Whitechapel, Tower Hamlets
A historic East End melting pot, situated east of Aldgate
The church of St Mary Matfelon was founded some time in the 13th century and it became known as alba capella or the white chapel. Around 1350 St Mary’s became a parish church – although it survived only a few decades more before being rebuilt – and Whitechapel was the name given to the parish.
The process of industrialisation began locally in the late 15th century with the establishment of construction trades – brick- and tile-making, lime-burning and woodworking – accompanied by what John Stow later called the “building of filthy cottages.”
Sephardi Jews from Spain and Portugal settled here in the late 17th century, forming the nucleus of a community that would become known as ‘the Jewish East End’. Later, German immigrants established a Lutheran chapel and a Roman Catholic church.
New industries included clothing, sugar refining, brewing and engineering.
Whitechapel Bell Foundry moved here from Houndsditch in 1738. It was here that the hour bell of the Great Clock of Westminster (known as Big Ben) and Philadelphia’s Liberty Bell were cast – as well as the bell for the 2012 Olympic Games opening ceremony. Sadly, the foundry cast its final batch of tower bells on 22 March 2017 and closed soon afterwards.
Construction of the London (now Royal London, shown in the photo below) Hospital began on the site of Red Lyon Farm in the 1790s, and it later gained fame for treating the ‘elephant man’, Joseph Merrick. A modest suburb evolved in the neighbouring streets, but many of the houses have since been replaced by ancillary hospital buildings. There’s a museum of the hospital’s history in the former crypt of St Philip’s church.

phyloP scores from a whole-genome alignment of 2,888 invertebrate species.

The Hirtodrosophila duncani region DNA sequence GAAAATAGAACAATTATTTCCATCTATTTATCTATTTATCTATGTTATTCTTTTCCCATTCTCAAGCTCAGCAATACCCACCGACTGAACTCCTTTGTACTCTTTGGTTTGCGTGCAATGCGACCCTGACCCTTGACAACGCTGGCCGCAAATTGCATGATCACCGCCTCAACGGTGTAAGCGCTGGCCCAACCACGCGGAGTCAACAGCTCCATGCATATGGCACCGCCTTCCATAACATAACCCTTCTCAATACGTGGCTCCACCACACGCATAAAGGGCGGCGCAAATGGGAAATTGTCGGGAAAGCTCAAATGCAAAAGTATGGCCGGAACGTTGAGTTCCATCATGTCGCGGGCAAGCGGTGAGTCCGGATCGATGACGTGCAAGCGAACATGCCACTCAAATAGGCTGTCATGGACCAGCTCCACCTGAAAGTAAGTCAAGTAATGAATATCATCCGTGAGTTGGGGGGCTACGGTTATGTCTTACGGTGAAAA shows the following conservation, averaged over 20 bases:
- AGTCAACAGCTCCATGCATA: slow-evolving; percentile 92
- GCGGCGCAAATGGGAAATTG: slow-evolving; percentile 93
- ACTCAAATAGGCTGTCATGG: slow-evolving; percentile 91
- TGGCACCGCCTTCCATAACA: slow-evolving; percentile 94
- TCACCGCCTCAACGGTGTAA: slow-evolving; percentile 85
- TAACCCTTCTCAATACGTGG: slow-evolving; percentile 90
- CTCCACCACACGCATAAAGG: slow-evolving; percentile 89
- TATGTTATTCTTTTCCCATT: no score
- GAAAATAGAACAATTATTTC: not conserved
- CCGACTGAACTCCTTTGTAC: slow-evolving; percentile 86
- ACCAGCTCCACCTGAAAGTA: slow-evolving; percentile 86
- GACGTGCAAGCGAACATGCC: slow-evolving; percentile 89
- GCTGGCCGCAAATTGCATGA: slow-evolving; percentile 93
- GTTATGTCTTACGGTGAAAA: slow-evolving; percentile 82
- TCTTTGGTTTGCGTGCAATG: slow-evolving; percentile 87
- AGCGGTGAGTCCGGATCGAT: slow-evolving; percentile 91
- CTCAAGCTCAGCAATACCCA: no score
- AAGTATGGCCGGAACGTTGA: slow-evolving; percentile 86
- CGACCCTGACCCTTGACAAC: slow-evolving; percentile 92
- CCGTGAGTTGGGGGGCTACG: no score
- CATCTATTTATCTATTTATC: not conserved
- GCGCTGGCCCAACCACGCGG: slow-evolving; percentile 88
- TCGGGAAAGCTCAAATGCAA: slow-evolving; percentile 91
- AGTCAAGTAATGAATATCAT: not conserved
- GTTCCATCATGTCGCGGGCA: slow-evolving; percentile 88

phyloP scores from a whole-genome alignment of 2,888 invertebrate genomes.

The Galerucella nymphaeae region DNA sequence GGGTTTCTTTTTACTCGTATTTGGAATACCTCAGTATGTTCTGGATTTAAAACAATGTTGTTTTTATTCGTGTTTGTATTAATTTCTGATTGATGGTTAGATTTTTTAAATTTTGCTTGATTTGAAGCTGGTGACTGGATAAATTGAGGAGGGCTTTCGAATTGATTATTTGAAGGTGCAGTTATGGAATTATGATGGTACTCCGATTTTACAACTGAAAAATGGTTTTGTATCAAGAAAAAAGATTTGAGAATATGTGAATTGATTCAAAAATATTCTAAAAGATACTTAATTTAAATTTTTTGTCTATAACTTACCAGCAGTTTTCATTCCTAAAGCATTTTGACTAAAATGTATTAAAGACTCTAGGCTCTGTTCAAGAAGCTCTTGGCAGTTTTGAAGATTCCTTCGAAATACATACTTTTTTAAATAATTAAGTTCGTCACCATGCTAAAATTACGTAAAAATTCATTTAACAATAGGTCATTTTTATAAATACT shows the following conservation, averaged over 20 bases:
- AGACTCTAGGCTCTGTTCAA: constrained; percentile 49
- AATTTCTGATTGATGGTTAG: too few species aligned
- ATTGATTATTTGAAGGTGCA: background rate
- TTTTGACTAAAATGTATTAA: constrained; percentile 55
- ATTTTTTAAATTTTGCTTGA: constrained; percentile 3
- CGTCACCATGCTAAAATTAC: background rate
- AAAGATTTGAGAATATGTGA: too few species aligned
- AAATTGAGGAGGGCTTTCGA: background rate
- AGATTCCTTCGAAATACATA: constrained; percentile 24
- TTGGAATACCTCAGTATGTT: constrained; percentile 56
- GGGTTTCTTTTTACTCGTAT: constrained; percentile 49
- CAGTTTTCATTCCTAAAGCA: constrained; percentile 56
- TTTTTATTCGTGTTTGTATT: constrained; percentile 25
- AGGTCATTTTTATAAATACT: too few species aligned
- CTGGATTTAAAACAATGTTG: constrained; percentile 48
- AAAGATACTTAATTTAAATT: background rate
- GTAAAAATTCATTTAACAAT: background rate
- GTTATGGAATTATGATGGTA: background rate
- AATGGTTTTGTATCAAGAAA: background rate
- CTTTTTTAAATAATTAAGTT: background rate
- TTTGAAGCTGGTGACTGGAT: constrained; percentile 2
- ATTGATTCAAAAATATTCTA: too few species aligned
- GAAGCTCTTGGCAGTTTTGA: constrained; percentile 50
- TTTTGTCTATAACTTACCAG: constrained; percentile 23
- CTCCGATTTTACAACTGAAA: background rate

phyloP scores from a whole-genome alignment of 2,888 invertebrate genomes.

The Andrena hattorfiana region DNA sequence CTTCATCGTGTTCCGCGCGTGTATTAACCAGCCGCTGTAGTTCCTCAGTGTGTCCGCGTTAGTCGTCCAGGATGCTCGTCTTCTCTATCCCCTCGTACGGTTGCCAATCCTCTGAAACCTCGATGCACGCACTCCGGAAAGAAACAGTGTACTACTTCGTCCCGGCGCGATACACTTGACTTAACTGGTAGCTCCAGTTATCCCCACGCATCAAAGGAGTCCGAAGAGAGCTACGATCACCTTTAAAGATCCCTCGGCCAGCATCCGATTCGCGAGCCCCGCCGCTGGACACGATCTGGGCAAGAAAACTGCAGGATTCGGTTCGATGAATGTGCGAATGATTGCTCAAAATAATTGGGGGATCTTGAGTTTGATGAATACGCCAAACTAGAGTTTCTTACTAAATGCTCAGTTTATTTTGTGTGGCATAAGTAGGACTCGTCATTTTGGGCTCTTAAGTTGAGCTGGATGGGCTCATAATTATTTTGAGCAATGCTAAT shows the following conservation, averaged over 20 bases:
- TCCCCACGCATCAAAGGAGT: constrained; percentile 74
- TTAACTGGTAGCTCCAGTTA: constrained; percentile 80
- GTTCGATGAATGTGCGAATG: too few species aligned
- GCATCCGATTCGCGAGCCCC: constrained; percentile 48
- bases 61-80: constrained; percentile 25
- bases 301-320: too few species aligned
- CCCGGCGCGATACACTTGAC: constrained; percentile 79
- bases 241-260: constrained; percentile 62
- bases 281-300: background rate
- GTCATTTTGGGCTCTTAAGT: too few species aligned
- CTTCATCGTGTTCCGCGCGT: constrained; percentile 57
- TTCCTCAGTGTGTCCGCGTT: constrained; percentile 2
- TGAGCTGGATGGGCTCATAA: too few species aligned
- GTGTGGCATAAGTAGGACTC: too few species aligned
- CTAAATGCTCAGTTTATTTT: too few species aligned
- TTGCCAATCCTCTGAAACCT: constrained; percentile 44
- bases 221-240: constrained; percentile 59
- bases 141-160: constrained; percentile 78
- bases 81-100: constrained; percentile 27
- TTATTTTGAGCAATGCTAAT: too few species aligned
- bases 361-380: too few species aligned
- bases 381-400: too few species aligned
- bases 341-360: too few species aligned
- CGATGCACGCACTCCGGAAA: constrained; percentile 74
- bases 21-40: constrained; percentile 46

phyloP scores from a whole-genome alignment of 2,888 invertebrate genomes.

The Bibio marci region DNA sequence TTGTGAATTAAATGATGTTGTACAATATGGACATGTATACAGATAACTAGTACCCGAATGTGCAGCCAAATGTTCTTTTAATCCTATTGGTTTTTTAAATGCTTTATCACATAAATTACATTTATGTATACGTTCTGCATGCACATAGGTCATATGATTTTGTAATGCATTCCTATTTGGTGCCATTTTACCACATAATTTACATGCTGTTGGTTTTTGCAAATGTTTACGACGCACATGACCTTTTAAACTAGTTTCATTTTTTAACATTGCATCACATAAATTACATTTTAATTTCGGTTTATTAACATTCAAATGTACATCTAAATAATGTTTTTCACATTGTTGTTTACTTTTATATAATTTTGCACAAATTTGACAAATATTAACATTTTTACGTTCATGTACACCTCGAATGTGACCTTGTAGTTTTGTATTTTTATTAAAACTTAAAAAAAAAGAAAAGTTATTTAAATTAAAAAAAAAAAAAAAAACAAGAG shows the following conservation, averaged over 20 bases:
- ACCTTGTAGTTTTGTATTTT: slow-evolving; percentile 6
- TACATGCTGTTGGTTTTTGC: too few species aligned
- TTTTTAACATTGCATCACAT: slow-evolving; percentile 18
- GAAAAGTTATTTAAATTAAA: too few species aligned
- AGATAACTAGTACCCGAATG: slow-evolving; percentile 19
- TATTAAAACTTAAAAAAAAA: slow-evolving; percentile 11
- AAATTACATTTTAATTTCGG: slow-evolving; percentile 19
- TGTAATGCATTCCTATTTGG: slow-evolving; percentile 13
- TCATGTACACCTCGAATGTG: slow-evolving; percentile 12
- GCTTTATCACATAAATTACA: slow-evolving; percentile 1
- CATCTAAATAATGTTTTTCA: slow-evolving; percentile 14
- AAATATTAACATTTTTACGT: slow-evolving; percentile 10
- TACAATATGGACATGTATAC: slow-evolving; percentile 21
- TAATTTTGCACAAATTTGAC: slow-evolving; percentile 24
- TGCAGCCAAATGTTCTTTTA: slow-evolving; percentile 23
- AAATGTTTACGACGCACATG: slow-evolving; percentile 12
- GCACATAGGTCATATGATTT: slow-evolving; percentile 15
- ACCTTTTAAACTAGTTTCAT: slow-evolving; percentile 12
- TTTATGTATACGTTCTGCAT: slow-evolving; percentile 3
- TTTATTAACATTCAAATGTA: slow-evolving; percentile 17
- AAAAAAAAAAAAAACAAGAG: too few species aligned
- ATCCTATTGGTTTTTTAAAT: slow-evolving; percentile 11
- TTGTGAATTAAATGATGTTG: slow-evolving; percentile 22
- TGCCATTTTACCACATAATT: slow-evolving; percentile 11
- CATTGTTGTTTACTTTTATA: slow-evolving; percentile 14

In the late 18th century Whitechapel produced one of Britain’s most illustrious boxers, Daniel Mendoza, whose fame was so great that he became the first Jew to be permitted to address George III.
Over the course of the 19th century, Whitechapel’s industries lost out to foreign competition while its housing became more overcrowded, especially after an influx of Ashkenazi Jews. One street of 176 houses had 2,516 inhabitants in 1881.
Increasing hardship bred crime and prostitution, and the latter brought the district its enduring notoriety with Jack the Ripper’s murders in 1888. Stories of white slavery may sound like urban myths, but there is well-documented evidence that this trade took place here around the end of the 19th century with local girls being tricked or threatened into working in the brothels of Buenos Aires, Cairo and Constantinople.
Philanthropists worked hard to alleviate conditions, establishing every kind of life-improving institution, from soup kitchens to the Whitechapel Gallery, which is still a major cultural resource for the East End.
Although it has its share of post-1960s monstrosities, Whitechapel was spared the wholesale redevelopment that took place further east after the Second World War, and thus retains enough dark alleys and cramped courts to attract 100,000 participants in Jack the Ripper walking tours every year.
As Whitechapel’s Jews moved to outer north and east London, their place was taken by south Asian immigrants, especially from the 1970s, and two-fifths of the population is now of Bangladeshi origin; 15,000 worshippers attended the inauguration of the London Muslim Centre in 2004.
In advance of the arrival of the Elizabeth line, Tower Hamlets council embarked on a project called Whitechapel Vision, which promised an ‘unprecedented transformation’, though this may have been an exaggeration.
Whitechapel has been the focus of dozens of books, mostly devoted to Jack the Ripper, but Iain Sinclair explored its dark side in a different way in White Chapell, Scarlet Tracings (1987).